Wednesday, January 25, 2012

Review -- Patient Zero

Author: Jim Beck
Genre: Zombie
Price: $2.99
Pages: Kindle
Publisher: Black Rooster Creations
Point of Sale: Amazon
Reviewed By: Cheryl Anne Gardner

I don't read many zombie stories unless they have some profound socio-political edge to them or are just plain different. Last one I read was Handling the Undead by John Ajvide Lindqvist, which was brilliant. In most zombie stories, the zombies are more or less irrelevant, a nuisance to be dealt with so we can focus on the real story, which is about the characters and how they deal with life under duress. In Beck's Patient Zero, we have poor Bob. Bob has a tumor and has opted for an experimental procedure to remove it. Bob dies during the procedure, and the Zombie virus is born. The whole procedure/virus/mutation scenario was an interesting and believable one.

But what makes this flesh eating tale a bit different is that the story is told from the point of view of the virus. It's a callous and uncompromising point of view, but then again, it is a virus. It sort of reminded me of Jeff Lindsay's Dexter in The Dark, in which entire chapters were devoted exclusively to the point of view of Dexter's dark passenger, which also seemed virus like in its ancient physiology. Aside from the point of view here, the rest of Beck's story is pretty standard zombie fare. Bob will eventually become a zombie, and his son might just have to blow his brains out. Readers will be able to connect with Bob, such a sad sack of a troubled man who never seems to get dealt any luck in life, and even though the point of view is a detached one, often over the course of the story, we get the impression that the virus feels bad for Bob too.

This was a short, enjoyable read, though my Kindle file seemed to have some paragraph formatting issues.

Tuesday, January 24, 2012

Createspace discontinues Pro Plan

Createspace has announced the end of Pro Plan:

:"We're happy to announce that Pro Plan has been discontinued and now it's free for ALL CreateSpace authors to receive the higher royalty payouts and lower pricing on owner orders that was previously available through Pro Plan! Any existing books that were previously on the Standard Plan and new books that you set up will automatically receive the benefit of improved royalty payouts and lower unit costs on orders."

Good news for anyone, except those who recently paid for Pro Plan.

Monday, January 09, 2012

REVIEW: Saucerers and Gondoliers

Title: Saucerers and Gondoliers
Author: Dominic Green
Genre: science fiction (young adult)
Price: $0.99
Publisher: Amazon Digital Services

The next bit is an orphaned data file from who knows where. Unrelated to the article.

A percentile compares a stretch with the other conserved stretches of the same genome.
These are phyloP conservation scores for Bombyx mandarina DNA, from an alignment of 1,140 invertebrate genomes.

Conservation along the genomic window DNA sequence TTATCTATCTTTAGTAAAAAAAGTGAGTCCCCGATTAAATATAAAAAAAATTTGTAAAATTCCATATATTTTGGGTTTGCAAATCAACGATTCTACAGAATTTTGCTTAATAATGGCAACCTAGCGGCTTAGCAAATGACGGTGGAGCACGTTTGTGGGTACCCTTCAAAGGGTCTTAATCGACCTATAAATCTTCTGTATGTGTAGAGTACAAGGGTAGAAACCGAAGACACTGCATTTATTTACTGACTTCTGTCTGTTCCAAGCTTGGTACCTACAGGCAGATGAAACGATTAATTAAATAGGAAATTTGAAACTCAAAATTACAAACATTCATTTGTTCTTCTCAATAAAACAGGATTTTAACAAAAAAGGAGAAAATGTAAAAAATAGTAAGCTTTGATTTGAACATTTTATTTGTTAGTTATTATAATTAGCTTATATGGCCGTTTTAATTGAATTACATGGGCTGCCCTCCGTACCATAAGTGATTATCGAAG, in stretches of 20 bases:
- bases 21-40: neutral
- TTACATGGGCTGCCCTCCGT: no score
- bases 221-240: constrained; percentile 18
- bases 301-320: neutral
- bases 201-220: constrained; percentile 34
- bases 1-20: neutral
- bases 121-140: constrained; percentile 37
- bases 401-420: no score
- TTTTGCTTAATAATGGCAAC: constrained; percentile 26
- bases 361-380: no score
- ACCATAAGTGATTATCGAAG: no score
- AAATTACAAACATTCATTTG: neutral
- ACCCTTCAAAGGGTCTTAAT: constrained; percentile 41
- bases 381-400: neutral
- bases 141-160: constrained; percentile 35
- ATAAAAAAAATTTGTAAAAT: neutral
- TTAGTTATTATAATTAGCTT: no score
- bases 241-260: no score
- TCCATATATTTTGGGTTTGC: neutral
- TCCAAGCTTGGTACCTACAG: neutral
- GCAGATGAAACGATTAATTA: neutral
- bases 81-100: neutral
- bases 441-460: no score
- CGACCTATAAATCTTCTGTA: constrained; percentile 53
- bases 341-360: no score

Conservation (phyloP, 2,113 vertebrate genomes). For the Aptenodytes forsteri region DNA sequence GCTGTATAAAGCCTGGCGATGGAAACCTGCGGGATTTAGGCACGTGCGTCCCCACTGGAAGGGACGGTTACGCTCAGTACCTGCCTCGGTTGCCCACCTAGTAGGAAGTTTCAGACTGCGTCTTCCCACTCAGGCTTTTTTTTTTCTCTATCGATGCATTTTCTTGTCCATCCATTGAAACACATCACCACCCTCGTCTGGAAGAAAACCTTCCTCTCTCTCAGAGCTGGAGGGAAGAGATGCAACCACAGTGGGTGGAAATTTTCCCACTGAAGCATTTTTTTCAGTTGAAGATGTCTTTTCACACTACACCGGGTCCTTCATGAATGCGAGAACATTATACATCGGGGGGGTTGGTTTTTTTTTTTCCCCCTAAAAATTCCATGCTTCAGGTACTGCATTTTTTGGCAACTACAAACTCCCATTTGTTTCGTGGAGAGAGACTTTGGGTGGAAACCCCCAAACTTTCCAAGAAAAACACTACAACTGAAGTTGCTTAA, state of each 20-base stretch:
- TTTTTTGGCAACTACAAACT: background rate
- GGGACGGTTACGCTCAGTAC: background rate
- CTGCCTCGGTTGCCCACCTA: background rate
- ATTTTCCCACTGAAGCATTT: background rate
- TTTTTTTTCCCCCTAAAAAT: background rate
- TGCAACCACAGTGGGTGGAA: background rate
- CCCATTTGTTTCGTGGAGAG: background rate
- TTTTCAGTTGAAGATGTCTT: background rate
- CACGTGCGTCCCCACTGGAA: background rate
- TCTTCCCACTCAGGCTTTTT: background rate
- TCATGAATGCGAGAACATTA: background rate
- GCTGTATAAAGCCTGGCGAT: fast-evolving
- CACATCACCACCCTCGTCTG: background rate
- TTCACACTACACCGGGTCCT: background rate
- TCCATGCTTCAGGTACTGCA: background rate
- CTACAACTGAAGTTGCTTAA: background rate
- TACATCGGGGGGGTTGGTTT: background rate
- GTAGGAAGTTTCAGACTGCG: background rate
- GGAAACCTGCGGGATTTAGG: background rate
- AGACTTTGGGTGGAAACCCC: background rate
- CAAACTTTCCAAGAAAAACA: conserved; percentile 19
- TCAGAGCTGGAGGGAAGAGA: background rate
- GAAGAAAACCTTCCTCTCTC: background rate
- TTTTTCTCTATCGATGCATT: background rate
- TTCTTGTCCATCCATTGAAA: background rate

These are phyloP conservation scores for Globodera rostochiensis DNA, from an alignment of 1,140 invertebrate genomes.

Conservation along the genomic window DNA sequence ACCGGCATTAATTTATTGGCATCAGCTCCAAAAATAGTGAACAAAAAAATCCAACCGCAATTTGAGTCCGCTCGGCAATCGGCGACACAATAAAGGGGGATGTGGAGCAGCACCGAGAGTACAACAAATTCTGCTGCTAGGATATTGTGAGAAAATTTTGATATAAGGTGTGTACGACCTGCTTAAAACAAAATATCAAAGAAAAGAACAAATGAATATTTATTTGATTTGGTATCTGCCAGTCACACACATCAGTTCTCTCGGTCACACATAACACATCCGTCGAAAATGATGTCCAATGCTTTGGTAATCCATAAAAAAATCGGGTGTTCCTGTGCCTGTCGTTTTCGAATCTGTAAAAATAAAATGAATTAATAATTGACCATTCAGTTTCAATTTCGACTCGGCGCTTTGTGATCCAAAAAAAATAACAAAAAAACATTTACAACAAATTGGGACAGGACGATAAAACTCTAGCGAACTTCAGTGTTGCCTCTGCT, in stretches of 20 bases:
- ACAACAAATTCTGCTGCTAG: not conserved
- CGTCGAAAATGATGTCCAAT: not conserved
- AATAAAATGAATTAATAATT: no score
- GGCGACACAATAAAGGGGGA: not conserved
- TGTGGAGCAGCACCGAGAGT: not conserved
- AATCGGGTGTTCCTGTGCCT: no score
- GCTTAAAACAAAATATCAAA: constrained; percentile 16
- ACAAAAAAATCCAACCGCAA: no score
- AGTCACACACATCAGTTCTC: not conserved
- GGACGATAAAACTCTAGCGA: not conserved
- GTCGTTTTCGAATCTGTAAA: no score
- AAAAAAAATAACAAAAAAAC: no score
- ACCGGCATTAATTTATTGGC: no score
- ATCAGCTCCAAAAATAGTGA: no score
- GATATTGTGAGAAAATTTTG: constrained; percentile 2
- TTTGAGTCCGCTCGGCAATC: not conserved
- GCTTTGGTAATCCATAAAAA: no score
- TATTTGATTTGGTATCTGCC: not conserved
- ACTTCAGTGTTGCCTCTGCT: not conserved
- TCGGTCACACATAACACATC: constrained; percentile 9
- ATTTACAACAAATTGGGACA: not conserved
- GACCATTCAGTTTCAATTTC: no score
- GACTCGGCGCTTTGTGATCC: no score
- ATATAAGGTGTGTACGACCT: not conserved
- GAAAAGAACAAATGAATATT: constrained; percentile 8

Point of Sale: Amazon
Reviewed by: Chris Gerrib

The “back of the book” blurb for Saucerers and Gondoliers says, “Flying saucers do not land in country parks. They are not piloted by Englishmen. They do not bear nameplates saying "HAWKER SIDDELEY AVIATION." And they are never, ever filled with smuggled catering packs of Monster Munch.”

Well, except for the flying saucers of Dominic Green’s newly-released book, they don’t. The book, written in the same spirit as 1980s “Doctor Who,” complete with a British Brigadier (well, Commodore, which is the RAF equivalent) has all that and more. The story is that of Ant and his friend, girl, Cleo, a pair of modern 12-and-a-half-year-olds who come across the Hawker Siddeley flying saucer in an English forest. For a variety of reasons, they get abducted, and end up arriving at an “American” colony called New Dixie.

It seems that, in 1947, the Americans discovered flying saucer technology. This was shared with the British and stolen by the Russians, and the three parties set up secret programs to exploit said technology, secret even to US Presidents and Soviet Premiers. These programs created colonies, a group of which broke away from Earth. Now, the colonies send saucers back to Earth to steal supplies, including packages of crisps. (I think that’s British for French fries.)

So, the premise is a bit out there, and much of the science doesn’t withstand a hard look, but darned if Saucerers and Gondoliers isn’t a fun romp. Mr. Green has a very British sense of humor, which colors the book. I suspect that “smart” kids will like that (I did when I was the target age for this book). There is a bit of redeeming social virtue in Saucerers – Cleo is black while Ant is white, a fact that confuses the local New Dixie-ites. At any rate, I found Saucerers a perfectly enjoyable short romp.